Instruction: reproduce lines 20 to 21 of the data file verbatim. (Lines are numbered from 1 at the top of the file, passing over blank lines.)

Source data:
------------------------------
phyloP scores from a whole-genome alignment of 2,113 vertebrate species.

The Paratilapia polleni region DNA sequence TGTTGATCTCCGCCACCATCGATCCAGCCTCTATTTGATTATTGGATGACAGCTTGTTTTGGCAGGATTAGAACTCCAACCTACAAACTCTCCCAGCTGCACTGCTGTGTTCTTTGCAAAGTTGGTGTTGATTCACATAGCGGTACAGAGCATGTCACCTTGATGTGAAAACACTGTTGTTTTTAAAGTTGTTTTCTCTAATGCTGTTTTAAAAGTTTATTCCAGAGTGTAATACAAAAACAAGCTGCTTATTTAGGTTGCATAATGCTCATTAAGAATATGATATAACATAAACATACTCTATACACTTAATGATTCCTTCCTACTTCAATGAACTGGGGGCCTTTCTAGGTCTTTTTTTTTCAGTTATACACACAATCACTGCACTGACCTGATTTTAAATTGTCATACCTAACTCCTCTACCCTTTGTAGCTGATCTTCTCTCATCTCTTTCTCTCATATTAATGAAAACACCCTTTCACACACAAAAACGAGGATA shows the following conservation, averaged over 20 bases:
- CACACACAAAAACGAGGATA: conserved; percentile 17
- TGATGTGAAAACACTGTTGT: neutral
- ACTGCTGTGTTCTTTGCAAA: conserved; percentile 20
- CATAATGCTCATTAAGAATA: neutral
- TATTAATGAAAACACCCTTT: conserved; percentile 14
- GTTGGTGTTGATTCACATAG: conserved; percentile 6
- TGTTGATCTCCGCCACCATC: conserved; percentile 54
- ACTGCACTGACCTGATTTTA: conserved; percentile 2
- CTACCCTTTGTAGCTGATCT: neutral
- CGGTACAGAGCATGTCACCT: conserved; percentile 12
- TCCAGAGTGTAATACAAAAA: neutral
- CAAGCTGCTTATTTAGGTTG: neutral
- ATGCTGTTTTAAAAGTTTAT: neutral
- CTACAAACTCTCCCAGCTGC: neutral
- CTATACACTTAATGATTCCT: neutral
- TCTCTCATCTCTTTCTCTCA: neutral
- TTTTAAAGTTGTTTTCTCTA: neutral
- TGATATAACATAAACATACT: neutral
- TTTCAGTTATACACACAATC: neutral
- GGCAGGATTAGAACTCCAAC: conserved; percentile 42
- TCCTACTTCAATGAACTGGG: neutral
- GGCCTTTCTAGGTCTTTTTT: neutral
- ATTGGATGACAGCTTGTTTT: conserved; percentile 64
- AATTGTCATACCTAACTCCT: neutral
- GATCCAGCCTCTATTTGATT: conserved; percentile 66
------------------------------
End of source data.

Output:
- TGATATAACATAAACATACT: neutral
- TTTCAGTTATACACACAATC: neutral